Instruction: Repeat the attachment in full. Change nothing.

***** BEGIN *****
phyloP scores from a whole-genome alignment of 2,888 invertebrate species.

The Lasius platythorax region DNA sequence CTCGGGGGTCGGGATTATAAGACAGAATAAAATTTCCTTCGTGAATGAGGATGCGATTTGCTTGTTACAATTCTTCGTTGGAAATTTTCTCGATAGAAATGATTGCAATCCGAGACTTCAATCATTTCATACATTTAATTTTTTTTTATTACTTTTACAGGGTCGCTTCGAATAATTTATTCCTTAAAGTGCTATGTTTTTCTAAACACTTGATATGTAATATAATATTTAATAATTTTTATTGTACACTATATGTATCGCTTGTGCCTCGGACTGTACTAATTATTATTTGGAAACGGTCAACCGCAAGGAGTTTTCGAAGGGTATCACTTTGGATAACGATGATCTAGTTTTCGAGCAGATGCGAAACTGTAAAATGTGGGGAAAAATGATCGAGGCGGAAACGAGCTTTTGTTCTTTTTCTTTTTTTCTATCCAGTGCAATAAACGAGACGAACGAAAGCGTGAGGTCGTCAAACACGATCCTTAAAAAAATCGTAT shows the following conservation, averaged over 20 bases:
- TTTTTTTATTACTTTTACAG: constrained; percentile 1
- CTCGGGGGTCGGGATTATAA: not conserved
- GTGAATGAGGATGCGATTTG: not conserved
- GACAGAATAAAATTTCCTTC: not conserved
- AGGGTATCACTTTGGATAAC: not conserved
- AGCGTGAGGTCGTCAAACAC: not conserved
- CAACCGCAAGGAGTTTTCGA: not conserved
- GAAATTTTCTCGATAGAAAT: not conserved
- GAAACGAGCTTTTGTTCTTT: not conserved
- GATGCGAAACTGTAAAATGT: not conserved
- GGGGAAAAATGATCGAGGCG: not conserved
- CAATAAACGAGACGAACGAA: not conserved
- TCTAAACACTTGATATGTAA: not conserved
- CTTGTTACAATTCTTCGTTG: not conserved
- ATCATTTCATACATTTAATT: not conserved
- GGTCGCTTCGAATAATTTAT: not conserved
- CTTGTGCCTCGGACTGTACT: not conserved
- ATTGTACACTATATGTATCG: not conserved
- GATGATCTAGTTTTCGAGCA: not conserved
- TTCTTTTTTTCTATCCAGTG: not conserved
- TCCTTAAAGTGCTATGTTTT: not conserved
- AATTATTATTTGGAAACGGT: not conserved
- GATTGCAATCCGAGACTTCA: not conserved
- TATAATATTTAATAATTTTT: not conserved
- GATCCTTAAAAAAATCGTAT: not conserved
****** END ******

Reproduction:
phyloP scores from a whole-genome alignment of 2,888 invertebrate species.

The Lasius platythorax region DNA sequence CTCGGGGGTCGGGATTATAAGACAGAATAAAATTTCCTTCGTGAATGAGGATGCGATTTGCTTGTTACAATTCTTCGTTGGAAATTTTCTCGATAGAAATGATTGCAATCCGAGACTTCAATCATTTCATACATTTAATTTTTTTTTATTACTTTTACAGGGTCGCTTCGAATAATTTATTCCTTAAAGTGCTATGTTTTTCTAAACACTTGATATGTAATATAATATTTAATAATTTTTATTGTACACTATATGTATCGCTTGTGCCTCGGACTGTACTAATTATTATTTGGAAACGGTCAACCGCAAGGAGTTTTCGAAGGGTATCACTTTGGATAACGATGATCTAGTTTTCGAGCAGATGCGAAACTGTAAAATGTGGGGAAAAATGATCGAGGCGGAAACGAGCTTTTGTTCTTTTTCTTTTTTTCTATCCAGTGCAATAAACGAGACGAACGAAAGCGTGAGGTCGTCAAACACGATCCTTAAAAAAATCGTAT shows the following conservation, averaged over 20 bases:
- TTTTTTTATTACTTTTACAG: constrained; percentile 1
- CTCGGGGGTCGGGATTATAA: not conserved
- GTGAATGAGGATGCGATTTG: not conserved
- GACAGAATAAAATTTCCTTC: not conserved
- AGGGTATCACTTTGGATAAC: not conserved
- AGCGTGAGGTCGTCAAACAC: not conserved
- CAACCGCAAGGAGTTTTCGA: not conserved
- GAAATTTTCTCGATAGAAAT: not conserved
- GAAACGAGCTTTTGTTCTTT: not conserved
- GATGCGAAACTGTAAAATGT: not conserved
- GGGGAAAAATGATCGAGGCG: not conserved
- CAATAAACGAGACGAACGAA: not conserved
- TCTAAACACTTGATATGTAA: not conserved
- CTTGTTACAATTCTTCGTTG: not conserved
- ATCATTTCATACATTTAATT: not conserved
- GGTCGCTTCGAATAATTTAT: not conserved
- CTTGTGCCTCGGACTGTACT: not conserved
- ATTGTACACTATATGTATCG: not conserved
- GATGATCTAGTTTTCGAGCA: not conserved
- TTCTTTTTTTCTATCCAGTG: not conserved
- TCCTTAAAGTGCTATGTTTT: not conserved
- AATTATTATTTGGAAACGGT: not conserved
- GATTGCAATCCGAGACTTCA: not conserved
- TATAATATTTAATAATTTTT: not conserved
- GATCCTTAAAAAAATCGTAT: not conserved